ICBC releases holiday driving tips, warns of increased impaired driving enforcement
A Nanaimo parking lot collision is pictured in this Nanaimo RCMP photo from 2016: Aug. 16, 2016. (RCMP Handout)
VICTORIA – With snow already falling on parts of Vancouver Island, ICBC has released a list of holiday driving safety tips and is warning of increased impaired driving enforcement this winter.
According to the insurance company, nearly 100,000 crashes occur in parking lots across the province each year, with many occurring during the holiday season.
In total, approximately 96,000 collisions occurred in parking lots in 2018, with 480 of those crashes injuring pedestrians.
ICBC says that while some commuters may believe that driving in parking lots is safer than on roadways, parking lots are home to unique distractions and challenges, like heavier pedestrian activity and increased vehicle congestion.
"The holiday season could add a layer of distraction with people apt to be more preoccupied with their shopping list or finding a parking spot," said ICBC in a news release Thursday.
To help avoid collisions this December, ICBC has released seven driving safety tips:
The rules of the road still apply, even on private property where the public is invited to park. Don't use your phone while driving, even in parking lots. Program your navigation or holiday tunes before you put your car in gear.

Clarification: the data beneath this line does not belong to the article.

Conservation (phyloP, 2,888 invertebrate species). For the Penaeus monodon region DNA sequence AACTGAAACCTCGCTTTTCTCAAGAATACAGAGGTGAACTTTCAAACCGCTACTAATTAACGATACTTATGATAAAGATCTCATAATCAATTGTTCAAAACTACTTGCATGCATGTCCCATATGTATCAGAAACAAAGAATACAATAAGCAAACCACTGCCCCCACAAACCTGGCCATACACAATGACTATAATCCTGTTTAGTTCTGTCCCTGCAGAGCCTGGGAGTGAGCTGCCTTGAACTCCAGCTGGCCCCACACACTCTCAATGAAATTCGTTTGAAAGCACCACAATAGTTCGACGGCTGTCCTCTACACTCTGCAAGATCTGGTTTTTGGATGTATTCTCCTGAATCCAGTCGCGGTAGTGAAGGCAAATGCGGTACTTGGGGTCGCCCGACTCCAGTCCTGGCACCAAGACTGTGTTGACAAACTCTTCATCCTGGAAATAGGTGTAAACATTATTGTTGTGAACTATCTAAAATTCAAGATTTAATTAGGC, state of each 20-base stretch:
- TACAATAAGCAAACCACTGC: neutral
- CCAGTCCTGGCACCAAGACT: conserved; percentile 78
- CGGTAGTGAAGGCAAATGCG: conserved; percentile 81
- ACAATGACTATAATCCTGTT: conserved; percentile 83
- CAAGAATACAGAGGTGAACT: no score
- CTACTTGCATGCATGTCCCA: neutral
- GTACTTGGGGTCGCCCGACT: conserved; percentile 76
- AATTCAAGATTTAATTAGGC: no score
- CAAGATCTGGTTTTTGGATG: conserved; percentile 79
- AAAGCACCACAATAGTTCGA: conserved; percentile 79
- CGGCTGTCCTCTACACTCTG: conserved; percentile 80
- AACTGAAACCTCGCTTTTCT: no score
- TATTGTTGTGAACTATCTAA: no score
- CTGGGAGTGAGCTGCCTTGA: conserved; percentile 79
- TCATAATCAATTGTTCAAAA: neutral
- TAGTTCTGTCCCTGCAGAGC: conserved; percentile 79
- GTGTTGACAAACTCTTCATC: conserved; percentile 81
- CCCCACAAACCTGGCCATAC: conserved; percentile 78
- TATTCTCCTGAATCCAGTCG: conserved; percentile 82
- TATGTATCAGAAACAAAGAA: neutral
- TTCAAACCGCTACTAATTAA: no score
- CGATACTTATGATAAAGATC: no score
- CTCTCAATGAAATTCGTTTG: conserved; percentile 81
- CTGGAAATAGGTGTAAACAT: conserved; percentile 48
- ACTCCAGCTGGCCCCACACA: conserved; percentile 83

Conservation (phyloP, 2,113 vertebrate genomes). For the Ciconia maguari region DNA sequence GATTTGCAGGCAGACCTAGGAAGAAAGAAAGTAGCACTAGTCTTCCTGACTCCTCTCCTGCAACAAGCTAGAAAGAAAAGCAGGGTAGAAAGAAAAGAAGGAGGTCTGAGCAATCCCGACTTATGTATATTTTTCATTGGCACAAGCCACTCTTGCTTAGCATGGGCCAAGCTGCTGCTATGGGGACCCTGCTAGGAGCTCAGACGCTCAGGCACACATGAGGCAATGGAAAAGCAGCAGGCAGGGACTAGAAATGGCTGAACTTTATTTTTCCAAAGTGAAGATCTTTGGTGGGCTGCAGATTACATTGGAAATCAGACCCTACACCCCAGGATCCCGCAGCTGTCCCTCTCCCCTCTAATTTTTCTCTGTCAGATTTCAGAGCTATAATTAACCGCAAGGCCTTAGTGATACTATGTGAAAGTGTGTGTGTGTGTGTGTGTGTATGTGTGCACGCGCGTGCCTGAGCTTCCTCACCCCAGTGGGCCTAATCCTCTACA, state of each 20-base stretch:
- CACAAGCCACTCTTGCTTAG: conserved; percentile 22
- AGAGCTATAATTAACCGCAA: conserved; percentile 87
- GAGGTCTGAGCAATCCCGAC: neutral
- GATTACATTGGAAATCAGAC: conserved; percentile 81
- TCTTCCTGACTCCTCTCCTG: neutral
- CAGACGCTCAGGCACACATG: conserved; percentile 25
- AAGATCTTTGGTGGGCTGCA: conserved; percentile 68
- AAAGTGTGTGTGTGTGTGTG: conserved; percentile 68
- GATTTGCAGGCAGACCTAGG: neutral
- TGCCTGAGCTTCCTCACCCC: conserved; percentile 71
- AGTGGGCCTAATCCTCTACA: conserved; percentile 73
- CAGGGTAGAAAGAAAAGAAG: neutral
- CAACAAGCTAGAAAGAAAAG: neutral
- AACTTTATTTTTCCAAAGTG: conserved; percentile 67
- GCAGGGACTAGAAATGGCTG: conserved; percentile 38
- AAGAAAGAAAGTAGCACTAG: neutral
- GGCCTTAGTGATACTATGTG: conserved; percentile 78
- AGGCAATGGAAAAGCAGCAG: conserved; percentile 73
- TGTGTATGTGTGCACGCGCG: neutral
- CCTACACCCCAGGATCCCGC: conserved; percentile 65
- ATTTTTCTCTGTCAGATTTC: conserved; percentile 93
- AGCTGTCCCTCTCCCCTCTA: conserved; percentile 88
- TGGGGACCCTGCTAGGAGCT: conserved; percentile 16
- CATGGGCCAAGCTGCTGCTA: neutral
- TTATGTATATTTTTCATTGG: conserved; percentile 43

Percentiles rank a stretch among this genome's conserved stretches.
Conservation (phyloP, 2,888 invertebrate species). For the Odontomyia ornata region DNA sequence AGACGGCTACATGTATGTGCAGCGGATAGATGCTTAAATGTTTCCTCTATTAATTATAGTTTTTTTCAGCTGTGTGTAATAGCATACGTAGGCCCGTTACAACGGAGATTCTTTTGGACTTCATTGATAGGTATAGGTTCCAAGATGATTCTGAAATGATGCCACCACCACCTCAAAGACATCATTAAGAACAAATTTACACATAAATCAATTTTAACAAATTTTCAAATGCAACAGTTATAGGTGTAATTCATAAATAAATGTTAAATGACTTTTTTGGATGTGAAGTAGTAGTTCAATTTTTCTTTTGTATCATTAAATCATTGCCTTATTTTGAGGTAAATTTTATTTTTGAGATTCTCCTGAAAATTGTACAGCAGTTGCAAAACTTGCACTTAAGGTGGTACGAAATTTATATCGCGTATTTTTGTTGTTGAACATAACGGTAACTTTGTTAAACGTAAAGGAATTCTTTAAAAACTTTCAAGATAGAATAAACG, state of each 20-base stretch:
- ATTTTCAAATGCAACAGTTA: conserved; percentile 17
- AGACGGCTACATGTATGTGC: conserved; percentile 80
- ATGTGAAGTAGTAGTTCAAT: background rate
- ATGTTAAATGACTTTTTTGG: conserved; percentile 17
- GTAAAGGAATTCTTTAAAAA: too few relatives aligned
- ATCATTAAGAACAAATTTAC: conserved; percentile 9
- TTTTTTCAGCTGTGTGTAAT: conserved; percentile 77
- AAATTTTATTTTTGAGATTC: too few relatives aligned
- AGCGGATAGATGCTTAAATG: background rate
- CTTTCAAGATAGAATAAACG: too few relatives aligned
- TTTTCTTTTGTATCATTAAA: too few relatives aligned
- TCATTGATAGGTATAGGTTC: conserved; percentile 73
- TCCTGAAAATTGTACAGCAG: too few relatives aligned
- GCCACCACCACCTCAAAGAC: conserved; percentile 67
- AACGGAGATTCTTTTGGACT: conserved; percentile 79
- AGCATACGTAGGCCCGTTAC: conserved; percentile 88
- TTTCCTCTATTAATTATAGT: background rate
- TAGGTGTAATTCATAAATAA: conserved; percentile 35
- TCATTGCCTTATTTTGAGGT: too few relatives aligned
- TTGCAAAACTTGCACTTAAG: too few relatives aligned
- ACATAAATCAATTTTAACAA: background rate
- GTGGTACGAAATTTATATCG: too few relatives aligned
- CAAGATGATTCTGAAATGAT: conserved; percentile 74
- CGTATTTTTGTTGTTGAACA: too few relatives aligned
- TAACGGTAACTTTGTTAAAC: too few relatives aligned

Have your car facing out in your parking spot: This position is safest for drivers because it helps you avoid the risk of reversing into a lane with potential blind spots when leaving.
Park further away, if you can: Instead of circling endlessly to get a spot that's closest to the mall entrance, pick a spot that's further away. You'll avoid a high-traffic area where you're more likely to crash with another vehicle or hit a pedestrian.
Slow down and be on alert: Drivers should drive slowly in parking lots to have enough time to react to an unexpected vehicle backing out of their parking spot or an unanticipated pedestrian, especially young children, who may be harder to see.
Pay attention to the arrows and stop signs: Many parking lots are quite narrow, restricting certain lanes to a single direction. Pay attention to the signs and markings on the road to avoid getting into a crash.
Don't block traffic: Deciding to follow a shopper, then waiting for them to load their car, buckle up and leave, jams up traffic behind you and likely takes you much longer than if you had just found a spot further away. Sitting idle in a lane can leave you vulnerable to a collision, and you could be blocking other drivers who are trying to leave.
- Let it go: No sense in having a showdown with another driver for a parking spot. Move along, and maybe that good karma will net you something really nice this season.
Meanwhile, ICBC is advising drivers that police and volunteer services will be ramping up roadchecks this holiday season. The roadchecks are part of the province's CounterAttack campaign, which targets impaired drivers.
According to ICBC, impaired driving kills an average of 10 people on Vancouver Island each year, and an average of 69 people across the province annually.
"Most people have got the message that driving after drinking or consuming drugs is dangerous," said Mike Farnworth, Minister of Public Safety and Solicitor General, in a news release Wednesday.
"However, there are still those willing to take a chance with the lives of themselves, their passengers and other road users," said Farnworth. "CounterAttack makes intercepting those people job number one."